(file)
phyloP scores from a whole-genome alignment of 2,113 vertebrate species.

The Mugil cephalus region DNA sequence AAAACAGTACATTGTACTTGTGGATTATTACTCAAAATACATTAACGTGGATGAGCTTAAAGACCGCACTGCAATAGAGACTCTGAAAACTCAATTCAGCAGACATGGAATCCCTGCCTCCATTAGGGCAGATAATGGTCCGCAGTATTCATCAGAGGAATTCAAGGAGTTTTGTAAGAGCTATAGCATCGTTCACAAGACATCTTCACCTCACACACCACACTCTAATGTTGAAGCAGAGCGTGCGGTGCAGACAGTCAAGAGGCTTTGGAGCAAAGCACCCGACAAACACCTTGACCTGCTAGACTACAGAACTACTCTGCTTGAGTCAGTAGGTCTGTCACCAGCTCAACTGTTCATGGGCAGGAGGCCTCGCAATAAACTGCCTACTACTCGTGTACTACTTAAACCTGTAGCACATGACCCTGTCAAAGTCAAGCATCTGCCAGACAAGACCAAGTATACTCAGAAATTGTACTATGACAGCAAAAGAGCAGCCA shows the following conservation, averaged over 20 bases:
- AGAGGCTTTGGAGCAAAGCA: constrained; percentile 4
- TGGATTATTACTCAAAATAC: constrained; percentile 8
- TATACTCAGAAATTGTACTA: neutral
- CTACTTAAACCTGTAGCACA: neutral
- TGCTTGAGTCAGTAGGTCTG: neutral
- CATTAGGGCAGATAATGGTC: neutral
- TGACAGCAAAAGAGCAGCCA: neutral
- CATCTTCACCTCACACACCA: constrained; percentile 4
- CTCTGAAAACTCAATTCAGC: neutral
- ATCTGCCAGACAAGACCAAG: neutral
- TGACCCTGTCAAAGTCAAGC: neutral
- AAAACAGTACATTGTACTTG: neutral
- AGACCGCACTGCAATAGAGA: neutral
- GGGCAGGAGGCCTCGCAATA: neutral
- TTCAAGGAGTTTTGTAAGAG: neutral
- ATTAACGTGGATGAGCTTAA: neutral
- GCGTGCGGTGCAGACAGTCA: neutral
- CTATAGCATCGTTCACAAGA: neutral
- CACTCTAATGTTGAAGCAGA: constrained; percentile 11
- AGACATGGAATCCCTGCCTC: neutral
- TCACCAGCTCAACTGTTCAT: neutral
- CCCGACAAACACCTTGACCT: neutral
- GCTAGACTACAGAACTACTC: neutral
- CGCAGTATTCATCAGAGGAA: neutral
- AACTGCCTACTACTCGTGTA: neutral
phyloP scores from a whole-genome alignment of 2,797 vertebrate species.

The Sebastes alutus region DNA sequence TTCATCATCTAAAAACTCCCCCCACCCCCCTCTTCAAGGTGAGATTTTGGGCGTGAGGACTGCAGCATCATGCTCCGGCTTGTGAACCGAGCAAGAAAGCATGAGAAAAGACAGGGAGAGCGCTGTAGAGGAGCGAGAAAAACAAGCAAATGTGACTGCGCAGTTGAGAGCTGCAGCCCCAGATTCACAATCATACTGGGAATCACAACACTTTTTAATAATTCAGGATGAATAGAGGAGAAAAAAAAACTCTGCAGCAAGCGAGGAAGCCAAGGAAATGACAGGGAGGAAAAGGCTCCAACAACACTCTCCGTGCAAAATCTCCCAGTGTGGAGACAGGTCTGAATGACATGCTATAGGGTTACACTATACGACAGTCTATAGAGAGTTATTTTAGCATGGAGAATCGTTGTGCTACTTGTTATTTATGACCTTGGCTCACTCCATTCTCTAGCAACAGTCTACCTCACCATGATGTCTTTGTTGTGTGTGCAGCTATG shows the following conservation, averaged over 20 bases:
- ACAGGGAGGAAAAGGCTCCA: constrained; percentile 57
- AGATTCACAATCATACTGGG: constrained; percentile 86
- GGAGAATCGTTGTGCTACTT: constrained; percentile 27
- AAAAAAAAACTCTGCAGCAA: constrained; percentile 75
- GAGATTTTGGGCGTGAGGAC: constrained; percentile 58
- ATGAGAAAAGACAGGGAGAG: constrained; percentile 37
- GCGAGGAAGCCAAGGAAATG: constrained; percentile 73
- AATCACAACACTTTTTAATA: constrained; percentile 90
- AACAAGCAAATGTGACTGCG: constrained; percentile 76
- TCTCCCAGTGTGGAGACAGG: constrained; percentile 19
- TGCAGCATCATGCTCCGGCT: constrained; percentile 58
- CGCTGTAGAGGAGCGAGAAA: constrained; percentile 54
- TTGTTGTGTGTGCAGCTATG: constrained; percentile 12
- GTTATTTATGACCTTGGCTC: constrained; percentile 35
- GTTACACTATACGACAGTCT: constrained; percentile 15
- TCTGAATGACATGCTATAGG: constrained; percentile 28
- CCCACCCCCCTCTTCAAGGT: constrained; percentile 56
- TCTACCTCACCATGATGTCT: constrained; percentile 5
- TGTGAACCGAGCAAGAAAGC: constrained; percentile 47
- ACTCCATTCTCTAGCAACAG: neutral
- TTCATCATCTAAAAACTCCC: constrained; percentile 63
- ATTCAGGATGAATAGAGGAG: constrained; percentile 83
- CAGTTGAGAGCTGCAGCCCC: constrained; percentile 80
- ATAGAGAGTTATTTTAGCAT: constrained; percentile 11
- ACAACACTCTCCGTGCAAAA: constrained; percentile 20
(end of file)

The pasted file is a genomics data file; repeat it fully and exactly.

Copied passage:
phyloP scores from a whole-genome alignment of 2,113 vertebrate species.

The Mugil cephalus region DNA sequence AAAACAGTACATTGTACTTGTGGATTATTACTCAAAATACATTAACGTGGATGAGCTTAAAGACCGCACTGCAATAGAGACTCTGAAAACTCAATTCAGCAGACATGGAATCCCTGCCTCCATTAGGGCAGATAATGGTCCGCAGTATTCATCAGAGGAATTCAAGGAGTTTTGTAAGAGCTATAGCATCGTTCACAAGACATCTTCACCTCACACACCACACTCTAATGTTGAAGCAGAGCGTGCGGTGCAGACAGTCAAGAGGCTTTGGAGCAAAGCACCCGACAAACACCTTGACCTGCTAGACTACAGAACTACTCTGCTTGAGTCAGTAGGTCTGTCACCAGCTCAACTGTTCATGGGCAGGAGGCCTCGCAATAAACTGCCTACTACTCGTGTACTACTTAAACCTGTAGCACATGACCCTGTCAAAGTCAAGCATCTGCCAGACAAGACCAAGTATACTCAGAAATTGTACTATGACAGCAAAAGAGCAGCCA shows the following conservation, averaged over 20 bases:
- AGAGGCTTTGGAGCAAAGCA: constrained; percentile 4
- TGGATTATTACTCAAAATAC: constrained; percentile 8
- TATACTCAGAAATTGTACTA: neutral
- CTACTTAAACCTGTAGCACA: neutral
- TGCTTGAGTCAGTAGGTCTG: neutral
- CATTAGGGCAGATAATGGTC: neutral
- TGACAGCAAAAGAGCAGCCA: neutral
- CATCTTCACCTCACACACCA: constrained; percentile 4
- CTCTGAAAACTCAATTCAGC: neutral
- ATCTGCCAGACAAGACCAAG: neutral
- TGACCCTGTCAAAGTCAAGC: neutral
- AAAACAGTACATTGTACTTG: neutral
- AGACCGCACTGCAATAGAGA: neutral
- GGGCAGGAGGCCTCGCAATA: neutral
- TTCAAGGAGTTTTGTAAGAG: neutral
- ATTAACGTGGATGAGCTTAA: neutral
- GCGTGCGGTGCAGACAGTCA: neutral
- CTATAGCATCGTTCACAAGA: neutral
- CACTCTAATGTTGAAGCAGA: constrained; percentile 11
- AGACATGGAATCCCTGCCTC: neutral
- TCACCAGCTCAACTGTTCAT: neutral
- CCCGACAAACACCTTGACCT: neutral
- GCTAGACTACAGAACTACTC: neutral
- CGCAGTATTCATCAGAGGAA: neutral
- AACTGCCTACTACTCGTGTA: neutral
phyloP scores from a whole-genome alignment of 2,797 vertebrate species.

The Sebastes alutus region DNA sequence TTCATCATCTAAAAACTCCCCCCACCCCCCTCTTCAAGGTGAGATTTTGGGCGTGAGGACTGCAGCATCATGCTCCGGCTTGTGAACCGAGCAAGAAAGCATGAGAAAAGACAGGGAGAGCGCTGTAGAGGAGCGAGAAAAACAAGCAAATGTGACTGCGCAGTTGAGAGCTGCAGCCCCAGATTCACAATCATACTGGGAATCACAACACTTTTTAATAATTCAGGATGAATAGAGGAGAAAAAAAAACTCTGCAGCAAGCGAGGAAGCCAAGGAAATGACAGGGAGGAAAAGGCTCCAACAACACTCTCCGTGCAAAATCTCCCAGTGTGGAGACAGGTCTGAATGACATGCTATAGGGTTACACTATACGACAGTCTATAGAGAGTTATTTTAGCATGGAGAATCGTTGTGCTACTTGTTATTTATGACCTTGGCTCACTCCATTCTCTAGCAACAGTCTACCTCACCATGATGTCTTTGTTGTGTGTGCAGCTATG shows the following conservation, averaged over 20 bases:
- ACAGGGAGGAAAAGGCTCCA: constrained; percentile 57
- AGATTCACAATCATACTGGG: constrained; percentile 86
- GGAGAATCGTTGTGCTACTT: constrained; percentile 27
- AAAAAAAAACTCTGCAGCAA: constrained; percentile 75
- GAGATTTTGGGCGTGAGGAC: constrained; percentile 58
- ATGAGAAAAGACAGGGAGAG: constrained; percentile 37
- GCGAGGAAGCCAAGGAAATG: constrained; percentile 73
- AATCACAACACTTTTTAATA: constrained; percentile 90
- AACAAGCAAATGTGACTGCG: constrained; percentile 76
- TCTCCCAGTGTGGAGACAGG: constrained; percentile 19
- TGCAGCATCATGCTCCGGCT: constrained; percentile 58
- CGCTGTAGAGGAGCGAGAAA: constrained; percentile 54
- TTGTTGTGTGTGCAGCTATG: constrained; percentile 12
- GTTATTTATGACCTTGGCTC: constrained; percentile 35
- GTTACACTATACGACAGTCT: constrained; percentile 15
- TCTGAATGACATGCTATAGG: constrained; percentile 28
- CCCACCCCCCTCTTCAAGGT: constrained; percentile 56
- TCTACCTCACCATGATGTCT: constrained; percentile 5
- TGTGAACCGAGCAAGAAAGC: constrained; percentile 47
- ACTCCATTCTCTAGCAACAG: neutral
- TTCATCATCTAAAAACTCCC: constrained; percentile 63
- ATTCAGGATGAATAGAGGAG: constrained; percentile 83
- CAGTTGAGAGCTGCAGCCCC: constrained; percentile 80
- ATAGAGAGTTATTTTAGCAT: constrained; percentile 11
- ACAACACTCTCCGTGCAAAA: constrained; percentile 20